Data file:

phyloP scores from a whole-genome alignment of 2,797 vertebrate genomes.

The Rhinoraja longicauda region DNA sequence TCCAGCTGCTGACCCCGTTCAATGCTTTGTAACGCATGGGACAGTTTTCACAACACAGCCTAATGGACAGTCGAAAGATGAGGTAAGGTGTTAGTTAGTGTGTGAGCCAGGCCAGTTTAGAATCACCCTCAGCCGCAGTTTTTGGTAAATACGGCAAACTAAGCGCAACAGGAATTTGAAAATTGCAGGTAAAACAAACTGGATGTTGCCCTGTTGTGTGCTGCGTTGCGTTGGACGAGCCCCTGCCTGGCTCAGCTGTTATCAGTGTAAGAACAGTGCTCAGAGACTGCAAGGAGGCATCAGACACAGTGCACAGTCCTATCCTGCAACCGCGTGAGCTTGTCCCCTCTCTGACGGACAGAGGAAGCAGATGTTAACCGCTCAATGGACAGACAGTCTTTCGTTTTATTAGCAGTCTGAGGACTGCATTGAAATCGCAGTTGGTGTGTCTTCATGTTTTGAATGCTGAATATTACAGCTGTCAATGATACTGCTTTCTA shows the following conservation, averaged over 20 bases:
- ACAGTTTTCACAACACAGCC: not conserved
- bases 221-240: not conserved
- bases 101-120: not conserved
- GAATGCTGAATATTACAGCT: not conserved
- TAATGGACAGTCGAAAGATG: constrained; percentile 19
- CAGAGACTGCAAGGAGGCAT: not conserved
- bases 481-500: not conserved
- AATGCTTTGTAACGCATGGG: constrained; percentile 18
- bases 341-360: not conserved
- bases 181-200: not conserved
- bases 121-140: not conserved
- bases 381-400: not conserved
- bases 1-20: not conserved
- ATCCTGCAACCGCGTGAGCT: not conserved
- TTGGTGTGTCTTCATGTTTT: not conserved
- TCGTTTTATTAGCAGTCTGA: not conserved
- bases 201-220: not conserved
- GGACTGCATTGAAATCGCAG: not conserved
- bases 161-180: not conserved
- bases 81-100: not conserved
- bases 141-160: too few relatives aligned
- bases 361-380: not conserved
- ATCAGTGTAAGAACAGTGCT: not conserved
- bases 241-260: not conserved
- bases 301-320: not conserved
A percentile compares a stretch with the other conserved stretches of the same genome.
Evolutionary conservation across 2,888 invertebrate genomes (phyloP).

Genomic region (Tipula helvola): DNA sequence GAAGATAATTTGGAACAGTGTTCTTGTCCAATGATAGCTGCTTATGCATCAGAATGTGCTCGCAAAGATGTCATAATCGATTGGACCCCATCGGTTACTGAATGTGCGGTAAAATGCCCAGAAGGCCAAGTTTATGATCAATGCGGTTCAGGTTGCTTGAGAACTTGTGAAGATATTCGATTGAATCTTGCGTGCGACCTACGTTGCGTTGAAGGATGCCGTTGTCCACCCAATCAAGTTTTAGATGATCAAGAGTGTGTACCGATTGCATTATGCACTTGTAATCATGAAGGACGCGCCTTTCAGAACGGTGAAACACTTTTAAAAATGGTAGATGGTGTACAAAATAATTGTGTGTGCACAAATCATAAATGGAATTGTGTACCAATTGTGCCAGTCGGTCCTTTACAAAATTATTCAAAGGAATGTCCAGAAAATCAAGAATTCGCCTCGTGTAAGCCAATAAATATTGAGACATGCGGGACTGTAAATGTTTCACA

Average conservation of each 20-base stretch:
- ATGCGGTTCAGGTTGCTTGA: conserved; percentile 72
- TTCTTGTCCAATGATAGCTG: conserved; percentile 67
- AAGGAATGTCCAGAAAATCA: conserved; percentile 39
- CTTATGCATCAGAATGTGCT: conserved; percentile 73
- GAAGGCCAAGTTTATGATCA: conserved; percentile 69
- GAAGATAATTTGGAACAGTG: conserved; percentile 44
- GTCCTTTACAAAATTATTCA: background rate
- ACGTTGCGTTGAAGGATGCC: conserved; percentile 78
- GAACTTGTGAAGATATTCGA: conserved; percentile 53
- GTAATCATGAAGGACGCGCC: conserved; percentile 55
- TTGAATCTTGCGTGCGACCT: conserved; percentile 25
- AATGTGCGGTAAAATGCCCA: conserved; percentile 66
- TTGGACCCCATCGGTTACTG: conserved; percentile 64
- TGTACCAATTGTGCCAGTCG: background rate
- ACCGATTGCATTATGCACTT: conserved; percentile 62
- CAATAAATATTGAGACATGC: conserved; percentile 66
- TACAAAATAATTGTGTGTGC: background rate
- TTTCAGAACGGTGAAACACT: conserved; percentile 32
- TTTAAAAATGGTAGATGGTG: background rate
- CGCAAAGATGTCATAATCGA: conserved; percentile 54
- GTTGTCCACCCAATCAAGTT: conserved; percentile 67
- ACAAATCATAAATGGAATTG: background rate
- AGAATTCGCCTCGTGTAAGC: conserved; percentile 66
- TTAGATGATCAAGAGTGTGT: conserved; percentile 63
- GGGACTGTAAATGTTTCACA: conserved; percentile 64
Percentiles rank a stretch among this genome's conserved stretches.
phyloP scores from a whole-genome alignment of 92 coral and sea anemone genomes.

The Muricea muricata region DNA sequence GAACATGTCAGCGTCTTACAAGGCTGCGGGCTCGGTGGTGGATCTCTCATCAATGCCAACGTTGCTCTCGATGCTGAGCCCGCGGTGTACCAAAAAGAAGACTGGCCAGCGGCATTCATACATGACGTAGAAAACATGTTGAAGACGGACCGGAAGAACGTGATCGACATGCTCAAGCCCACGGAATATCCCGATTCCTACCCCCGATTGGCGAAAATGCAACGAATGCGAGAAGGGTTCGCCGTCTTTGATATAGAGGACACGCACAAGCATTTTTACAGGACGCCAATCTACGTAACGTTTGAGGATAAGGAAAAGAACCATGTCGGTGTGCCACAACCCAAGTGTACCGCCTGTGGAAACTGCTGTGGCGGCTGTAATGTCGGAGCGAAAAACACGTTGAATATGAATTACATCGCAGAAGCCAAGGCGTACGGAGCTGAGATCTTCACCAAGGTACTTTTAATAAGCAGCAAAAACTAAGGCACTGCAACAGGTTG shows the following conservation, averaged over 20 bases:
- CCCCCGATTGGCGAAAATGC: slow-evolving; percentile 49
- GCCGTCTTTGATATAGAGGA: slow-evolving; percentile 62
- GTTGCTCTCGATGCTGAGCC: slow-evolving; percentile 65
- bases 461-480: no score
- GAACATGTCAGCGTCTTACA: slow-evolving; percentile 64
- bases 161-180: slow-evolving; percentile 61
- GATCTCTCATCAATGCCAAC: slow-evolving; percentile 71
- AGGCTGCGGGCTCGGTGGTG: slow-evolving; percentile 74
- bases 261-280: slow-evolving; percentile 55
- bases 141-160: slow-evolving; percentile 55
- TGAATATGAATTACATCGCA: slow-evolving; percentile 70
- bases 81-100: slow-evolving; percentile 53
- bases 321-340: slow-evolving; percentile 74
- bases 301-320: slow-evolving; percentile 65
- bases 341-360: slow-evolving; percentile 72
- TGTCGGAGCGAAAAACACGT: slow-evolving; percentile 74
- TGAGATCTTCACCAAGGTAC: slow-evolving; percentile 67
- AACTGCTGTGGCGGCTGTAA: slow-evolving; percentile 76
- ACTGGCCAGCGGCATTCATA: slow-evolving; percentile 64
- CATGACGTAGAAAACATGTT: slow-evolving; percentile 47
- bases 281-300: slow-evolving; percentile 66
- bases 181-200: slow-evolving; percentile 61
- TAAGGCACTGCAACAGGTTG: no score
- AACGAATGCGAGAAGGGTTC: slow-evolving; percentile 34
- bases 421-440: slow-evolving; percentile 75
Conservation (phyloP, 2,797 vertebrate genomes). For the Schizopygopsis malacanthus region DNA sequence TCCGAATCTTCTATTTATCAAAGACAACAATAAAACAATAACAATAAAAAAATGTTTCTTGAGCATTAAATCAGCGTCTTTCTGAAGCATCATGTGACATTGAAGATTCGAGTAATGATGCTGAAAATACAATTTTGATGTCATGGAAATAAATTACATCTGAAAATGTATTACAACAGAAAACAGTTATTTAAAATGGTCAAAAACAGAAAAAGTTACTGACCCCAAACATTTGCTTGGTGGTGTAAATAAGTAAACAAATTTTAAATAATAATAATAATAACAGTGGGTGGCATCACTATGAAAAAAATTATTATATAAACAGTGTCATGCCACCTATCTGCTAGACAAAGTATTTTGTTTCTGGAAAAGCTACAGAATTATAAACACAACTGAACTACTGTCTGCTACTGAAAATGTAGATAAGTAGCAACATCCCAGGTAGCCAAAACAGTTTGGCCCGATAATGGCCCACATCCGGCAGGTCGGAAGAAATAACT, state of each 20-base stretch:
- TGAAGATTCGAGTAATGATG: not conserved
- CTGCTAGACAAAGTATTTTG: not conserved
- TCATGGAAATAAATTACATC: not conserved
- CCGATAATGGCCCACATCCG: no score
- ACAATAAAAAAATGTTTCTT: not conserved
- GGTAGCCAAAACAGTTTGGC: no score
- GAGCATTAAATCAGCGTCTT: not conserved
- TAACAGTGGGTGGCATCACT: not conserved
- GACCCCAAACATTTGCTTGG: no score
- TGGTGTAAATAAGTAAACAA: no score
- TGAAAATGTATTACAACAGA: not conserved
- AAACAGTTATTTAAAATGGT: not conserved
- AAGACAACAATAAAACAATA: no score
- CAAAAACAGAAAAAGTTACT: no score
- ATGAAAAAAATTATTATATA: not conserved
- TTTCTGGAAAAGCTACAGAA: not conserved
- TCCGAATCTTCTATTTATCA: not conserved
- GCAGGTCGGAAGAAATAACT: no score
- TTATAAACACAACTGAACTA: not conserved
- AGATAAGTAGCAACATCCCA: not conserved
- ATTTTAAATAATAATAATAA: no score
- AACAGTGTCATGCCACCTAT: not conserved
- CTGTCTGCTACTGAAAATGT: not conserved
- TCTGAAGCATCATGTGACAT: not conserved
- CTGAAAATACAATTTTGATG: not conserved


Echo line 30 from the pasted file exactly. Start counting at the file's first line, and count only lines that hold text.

Genomic region (Tipula helvola): DNA sequence GAAGATAATTTGGAACAGTGTTCTTGTCCAATGATAGCTGCTTATGCATCAGAATGTGCTCGCAAAGATGTCATAATCGATTGGACCCCATCGGTTACTGAATGTGCGGTAAAATGCCCAGAAGGCCAAGTTTATGATCAATGCGGTTCAGGTTGCTTGAGAACTTGTGAAGATATTCGATTGAATCTTGCGTGCGACCTACGTTGCGTTGAAGGATGCCGTTGTCCACCCAATCAAGTTTTAGATGATCAAGAGTGTGTACCGATTGCATTATGCACTTGTAATCATGAAGGACGCGCCTTTCAGAACGGTGAAACACTTTTAAAAATGGTAGATGGTGTACAAAATAATTGTGTGTGCACAAATCATAAATGGAATTGTGTACCAATTGTGCCAGTCGGTCCTTTACAAAATTATTCAAAGGAATGTCCAGAAAATCAAGAATTCGCCTCGTGTAAGCCAATAAATATTGAGACATGCGGGACTGTAAATGTTTCACA